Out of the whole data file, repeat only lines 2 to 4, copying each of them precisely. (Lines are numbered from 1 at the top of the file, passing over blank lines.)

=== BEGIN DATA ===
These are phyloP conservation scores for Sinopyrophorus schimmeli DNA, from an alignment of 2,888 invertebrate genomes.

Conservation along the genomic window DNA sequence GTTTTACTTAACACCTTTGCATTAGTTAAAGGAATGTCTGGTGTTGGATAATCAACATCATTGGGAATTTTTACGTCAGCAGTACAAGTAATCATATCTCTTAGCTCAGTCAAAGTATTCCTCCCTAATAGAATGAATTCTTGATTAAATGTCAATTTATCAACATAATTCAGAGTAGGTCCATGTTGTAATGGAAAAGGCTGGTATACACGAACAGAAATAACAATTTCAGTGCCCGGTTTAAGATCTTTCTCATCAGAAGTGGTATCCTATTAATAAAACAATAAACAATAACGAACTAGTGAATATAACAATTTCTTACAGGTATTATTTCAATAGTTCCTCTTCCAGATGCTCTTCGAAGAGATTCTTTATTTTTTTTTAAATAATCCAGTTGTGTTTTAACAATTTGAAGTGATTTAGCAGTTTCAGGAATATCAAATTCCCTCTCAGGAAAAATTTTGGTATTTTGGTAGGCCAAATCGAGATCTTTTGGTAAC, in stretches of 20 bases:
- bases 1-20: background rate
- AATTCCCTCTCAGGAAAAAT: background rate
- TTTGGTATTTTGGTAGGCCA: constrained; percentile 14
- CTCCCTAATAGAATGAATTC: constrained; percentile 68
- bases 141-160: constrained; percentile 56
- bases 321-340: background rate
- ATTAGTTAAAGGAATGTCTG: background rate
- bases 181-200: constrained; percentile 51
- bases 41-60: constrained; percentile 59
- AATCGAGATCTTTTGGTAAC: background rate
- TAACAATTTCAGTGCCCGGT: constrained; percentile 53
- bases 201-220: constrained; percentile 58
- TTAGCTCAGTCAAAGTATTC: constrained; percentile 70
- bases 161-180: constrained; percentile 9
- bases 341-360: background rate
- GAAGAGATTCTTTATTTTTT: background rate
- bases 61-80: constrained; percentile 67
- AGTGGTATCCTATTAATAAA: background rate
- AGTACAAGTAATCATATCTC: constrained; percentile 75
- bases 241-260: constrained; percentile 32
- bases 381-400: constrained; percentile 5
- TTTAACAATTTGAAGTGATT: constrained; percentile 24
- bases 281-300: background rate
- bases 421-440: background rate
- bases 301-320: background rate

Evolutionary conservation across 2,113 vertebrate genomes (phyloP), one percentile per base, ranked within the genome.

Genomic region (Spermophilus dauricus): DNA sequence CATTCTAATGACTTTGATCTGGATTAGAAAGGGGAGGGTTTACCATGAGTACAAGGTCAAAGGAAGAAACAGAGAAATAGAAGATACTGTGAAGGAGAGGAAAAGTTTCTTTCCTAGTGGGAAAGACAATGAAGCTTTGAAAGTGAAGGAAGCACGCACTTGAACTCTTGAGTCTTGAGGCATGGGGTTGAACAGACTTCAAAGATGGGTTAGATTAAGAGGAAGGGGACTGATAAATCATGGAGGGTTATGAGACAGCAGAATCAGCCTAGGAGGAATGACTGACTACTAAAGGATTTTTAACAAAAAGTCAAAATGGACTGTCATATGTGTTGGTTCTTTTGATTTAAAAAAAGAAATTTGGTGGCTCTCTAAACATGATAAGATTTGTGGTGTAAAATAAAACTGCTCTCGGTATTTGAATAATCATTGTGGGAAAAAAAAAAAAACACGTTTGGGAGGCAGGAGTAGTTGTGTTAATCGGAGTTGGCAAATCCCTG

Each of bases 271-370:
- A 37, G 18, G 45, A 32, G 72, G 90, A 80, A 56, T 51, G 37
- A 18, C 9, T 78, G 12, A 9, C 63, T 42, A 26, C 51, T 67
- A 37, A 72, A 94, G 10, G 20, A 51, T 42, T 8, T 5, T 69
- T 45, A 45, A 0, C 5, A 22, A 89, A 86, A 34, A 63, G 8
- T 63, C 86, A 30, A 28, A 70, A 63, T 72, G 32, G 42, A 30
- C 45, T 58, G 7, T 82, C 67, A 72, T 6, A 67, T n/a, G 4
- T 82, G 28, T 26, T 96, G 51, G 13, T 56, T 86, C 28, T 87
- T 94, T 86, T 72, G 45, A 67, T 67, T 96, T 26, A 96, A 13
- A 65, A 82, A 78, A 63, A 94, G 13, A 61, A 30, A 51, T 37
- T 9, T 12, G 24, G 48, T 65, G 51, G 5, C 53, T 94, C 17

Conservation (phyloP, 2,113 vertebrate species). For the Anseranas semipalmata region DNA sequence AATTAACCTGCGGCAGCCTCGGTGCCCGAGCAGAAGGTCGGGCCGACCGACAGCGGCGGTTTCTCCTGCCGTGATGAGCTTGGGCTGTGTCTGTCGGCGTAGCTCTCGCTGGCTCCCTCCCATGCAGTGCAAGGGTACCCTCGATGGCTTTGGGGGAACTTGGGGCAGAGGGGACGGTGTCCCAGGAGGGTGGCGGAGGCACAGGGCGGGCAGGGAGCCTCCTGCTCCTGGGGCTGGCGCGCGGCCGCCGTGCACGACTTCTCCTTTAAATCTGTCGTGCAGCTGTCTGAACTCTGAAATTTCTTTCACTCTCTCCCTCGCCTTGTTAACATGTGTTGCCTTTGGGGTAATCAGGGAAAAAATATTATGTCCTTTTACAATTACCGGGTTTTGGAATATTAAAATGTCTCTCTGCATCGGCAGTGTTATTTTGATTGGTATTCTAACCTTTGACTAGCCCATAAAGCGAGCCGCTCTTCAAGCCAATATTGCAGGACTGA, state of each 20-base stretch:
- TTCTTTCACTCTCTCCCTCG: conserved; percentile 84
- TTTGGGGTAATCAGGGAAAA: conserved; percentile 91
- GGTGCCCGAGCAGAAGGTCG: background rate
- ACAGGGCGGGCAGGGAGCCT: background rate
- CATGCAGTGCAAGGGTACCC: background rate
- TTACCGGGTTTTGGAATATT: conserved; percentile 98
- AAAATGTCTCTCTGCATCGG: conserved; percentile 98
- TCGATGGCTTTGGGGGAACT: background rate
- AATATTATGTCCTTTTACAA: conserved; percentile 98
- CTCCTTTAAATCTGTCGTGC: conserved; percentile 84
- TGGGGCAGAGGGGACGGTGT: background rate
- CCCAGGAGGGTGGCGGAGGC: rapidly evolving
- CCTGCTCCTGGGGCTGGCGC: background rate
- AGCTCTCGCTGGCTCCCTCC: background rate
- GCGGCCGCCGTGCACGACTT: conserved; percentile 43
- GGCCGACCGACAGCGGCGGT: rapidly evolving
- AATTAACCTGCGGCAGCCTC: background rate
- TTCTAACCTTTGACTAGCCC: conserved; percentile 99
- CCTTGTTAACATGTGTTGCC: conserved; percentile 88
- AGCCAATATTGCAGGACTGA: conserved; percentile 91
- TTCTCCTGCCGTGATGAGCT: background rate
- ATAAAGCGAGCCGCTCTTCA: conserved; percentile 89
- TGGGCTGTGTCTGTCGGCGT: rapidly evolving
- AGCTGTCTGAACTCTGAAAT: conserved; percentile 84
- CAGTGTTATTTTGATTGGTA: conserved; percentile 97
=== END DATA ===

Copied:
Conservation along the genomic window DNA sequence GTTTTACTTAACACCTTTGCATTAGTTAAAGGAATGTCTGGTGTTGGATAATCAACATCATTGGGAATTTTTACGTCAGCAGTACAAGTAATCATATCTCTTAGCTCAGTCAAAGTATTCCTCCCTAATAGAATGAATTCTTGATTAAATGTCAATTTATCAACATAATTCAGAGTAGGTCCATGTTGTAATGGAAAAGGCTGGTATACACGAACAGAAATAACAATTTCAGTGCCCGGTTTAAGATCTTTCTCATCAGAAGTGGTATCCTATTAATAAAACAATAAACAATAACGAACTAGTGAATATAACAATTTCTTACAGGTATTATTTCAATAGTTCCTCTTCCAGATGCTCTTCGAAGAGATTCTTTATTTTTTTTTAAATAATCCAGTTGTGTTTTAACAATTTGAAGTGATTTAGCAGTTTCAGGAATATCAAATTCCCTCTCAGGAAAAATTTTGGTATTTTGGTAGGCCAAATCGAGATCTTTTGGTAAC, in stretches of 20 bases:
- bases 1-20: background rate
- AATTCCCTCTCAGGAAAAAT: background rate